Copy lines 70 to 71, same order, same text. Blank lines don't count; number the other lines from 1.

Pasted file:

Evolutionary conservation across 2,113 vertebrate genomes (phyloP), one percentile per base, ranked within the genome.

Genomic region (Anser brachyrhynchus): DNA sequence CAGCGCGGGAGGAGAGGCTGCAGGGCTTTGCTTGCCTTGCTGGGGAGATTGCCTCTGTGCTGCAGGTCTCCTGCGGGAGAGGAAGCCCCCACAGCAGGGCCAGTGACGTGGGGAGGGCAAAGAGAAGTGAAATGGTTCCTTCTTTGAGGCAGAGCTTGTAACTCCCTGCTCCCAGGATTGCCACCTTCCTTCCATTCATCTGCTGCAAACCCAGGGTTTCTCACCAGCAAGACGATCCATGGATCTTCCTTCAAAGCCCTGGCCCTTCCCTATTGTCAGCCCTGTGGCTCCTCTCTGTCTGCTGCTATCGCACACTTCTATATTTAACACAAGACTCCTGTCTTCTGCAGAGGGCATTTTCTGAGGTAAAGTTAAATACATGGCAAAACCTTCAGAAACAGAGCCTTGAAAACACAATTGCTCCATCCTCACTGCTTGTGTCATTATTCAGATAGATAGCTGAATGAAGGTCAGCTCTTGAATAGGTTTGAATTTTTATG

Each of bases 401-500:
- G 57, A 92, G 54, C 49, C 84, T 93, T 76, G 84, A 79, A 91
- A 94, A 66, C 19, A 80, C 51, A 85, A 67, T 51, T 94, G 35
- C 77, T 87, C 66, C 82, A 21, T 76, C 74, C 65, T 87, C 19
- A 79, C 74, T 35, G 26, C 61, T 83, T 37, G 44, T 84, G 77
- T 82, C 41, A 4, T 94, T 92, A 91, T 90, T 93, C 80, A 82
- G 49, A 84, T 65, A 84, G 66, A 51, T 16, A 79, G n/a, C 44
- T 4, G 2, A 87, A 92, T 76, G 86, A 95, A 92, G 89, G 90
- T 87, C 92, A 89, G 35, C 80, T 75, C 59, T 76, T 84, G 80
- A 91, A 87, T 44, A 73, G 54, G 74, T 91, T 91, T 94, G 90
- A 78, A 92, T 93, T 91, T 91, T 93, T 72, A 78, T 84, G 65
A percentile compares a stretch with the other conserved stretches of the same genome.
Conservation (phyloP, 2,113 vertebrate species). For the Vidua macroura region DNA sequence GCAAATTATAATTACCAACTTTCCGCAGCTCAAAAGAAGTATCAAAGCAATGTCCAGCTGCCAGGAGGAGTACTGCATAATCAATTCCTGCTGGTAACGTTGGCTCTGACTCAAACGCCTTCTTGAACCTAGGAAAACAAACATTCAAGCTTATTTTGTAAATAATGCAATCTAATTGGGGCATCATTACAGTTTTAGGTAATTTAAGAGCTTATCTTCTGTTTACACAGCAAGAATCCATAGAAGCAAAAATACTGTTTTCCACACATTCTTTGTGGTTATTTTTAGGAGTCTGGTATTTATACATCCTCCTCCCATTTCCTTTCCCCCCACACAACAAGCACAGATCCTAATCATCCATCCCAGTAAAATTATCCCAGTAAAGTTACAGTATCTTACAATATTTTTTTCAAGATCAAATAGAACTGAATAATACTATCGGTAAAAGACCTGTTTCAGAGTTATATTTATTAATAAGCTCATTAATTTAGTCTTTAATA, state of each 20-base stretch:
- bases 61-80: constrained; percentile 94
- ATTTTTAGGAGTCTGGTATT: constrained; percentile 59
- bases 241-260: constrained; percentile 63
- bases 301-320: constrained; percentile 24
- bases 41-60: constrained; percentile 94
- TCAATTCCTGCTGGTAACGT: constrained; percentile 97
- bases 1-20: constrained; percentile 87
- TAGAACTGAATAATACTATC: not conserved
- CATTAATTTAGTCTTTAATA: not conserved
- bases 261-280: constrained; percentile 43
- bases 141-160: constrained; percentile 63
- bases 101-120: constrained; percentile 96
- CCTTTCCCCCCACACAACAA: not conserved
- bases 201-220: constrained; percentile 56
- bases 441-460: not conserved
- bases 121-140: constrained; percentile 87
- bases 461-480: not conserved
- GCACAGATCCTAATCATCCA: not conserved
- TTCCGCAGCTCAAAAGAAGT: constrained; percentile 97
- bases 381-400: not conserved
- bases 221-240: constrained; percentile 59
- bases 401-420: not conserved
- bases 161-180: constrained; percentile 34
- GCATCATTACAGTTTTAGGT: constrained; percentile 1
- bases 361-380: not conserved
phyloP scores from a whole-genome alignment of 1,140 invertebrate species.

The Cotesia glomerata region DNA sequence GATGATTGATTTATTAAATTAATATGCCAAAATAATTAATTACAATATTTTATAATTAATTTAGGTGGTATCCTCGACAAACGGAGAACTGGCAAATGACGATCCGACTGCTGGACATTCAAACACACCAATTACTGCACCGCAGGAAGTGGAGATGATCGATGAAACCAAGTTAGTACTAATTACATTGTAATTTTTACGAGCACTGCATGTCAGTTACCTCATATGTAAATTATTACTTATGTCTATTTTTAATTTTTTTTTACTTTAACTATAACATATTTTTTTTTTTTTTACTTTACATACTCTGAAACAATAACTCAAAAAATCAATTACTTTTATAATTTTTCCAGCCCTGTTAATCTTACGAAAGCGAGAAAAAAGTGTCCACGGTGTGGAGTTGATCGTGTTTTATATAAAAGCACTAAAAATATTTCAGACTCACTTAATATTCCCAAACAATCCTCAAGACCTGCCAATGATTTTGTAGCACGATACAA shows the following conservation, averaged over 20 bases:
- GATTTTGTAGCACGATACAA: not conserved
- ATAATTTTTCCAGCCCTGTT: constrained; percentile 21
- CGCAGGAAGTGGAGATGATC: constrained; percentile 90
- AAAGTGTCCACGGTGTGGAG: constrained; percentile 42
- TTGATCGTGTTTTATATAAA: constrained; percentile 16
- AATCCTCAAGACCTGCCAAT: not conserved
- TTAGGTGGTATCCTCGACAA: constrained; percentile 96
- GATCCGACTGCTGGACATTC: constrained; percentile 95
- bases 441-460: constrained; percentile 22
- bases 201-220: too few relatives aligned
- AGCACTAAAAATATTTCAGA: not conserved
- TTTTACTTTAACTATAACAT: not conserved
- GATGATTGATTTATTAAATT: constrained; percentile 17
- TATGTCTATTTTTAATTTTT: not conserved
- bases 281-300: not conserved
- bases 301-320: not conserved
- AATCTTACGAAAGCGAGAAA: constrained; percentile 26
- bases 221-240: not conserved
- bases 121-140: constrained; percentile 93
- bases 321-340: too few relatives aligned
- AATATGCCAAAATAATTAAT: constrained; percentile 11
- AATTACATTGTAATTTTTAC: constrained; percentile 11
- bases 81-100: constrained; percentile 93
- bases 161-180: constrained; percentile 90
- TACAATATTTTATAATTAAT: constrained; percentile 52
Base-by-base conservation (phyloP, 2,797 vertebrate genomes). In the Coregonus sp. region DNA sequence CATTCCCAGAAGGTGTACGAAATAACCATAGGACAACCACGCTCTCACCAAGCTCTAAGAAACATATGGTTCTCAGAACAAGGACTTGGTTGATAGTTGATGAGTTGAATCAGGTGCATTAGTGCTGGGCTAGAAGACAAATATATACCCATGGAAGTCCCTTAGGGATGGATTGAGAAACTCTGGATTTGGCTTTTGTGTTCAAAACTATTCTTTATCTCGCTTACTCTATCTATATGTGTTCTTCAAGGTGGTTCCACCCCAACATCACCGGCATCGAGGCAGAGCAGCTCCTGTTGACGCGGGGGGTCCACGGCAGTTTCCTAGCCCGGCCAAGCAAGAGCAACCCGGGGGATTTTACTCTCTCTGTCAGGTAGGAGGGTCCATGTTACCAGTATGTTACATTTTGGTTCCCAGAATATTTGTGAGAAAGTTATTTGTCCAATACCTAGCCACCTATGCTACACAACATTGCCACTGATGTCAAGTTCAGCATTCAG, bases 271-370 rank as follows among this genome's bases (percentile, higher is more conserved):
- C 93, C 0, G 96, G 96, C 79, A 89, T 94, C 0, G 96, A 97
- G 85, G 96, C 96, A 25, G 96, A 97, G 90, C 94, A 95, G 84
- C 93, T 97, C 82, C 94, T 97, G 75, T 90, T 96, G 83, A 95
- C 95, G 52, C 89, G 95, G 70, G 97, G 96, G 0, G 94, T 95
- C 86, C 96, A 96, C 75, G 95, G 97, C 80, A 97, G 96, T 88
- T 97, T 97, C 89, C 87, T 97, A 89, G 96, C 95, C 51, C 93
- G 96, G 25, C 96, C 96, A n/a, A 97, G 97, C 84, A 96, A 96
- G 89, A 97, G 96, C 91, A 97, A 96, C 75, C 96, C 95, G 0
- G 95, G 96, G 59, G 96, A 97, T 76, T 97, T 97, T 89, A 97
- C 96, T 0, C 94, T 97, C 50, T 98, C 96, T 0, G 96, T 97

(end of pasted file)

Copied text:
- G 85, G 96, C 96, A 25, G 96, A 97, G 90, C 94, A 95, G 84
- C 93, T 97, C 82, C 94, T 97, G 75, T 90, T 96, G 83, A 95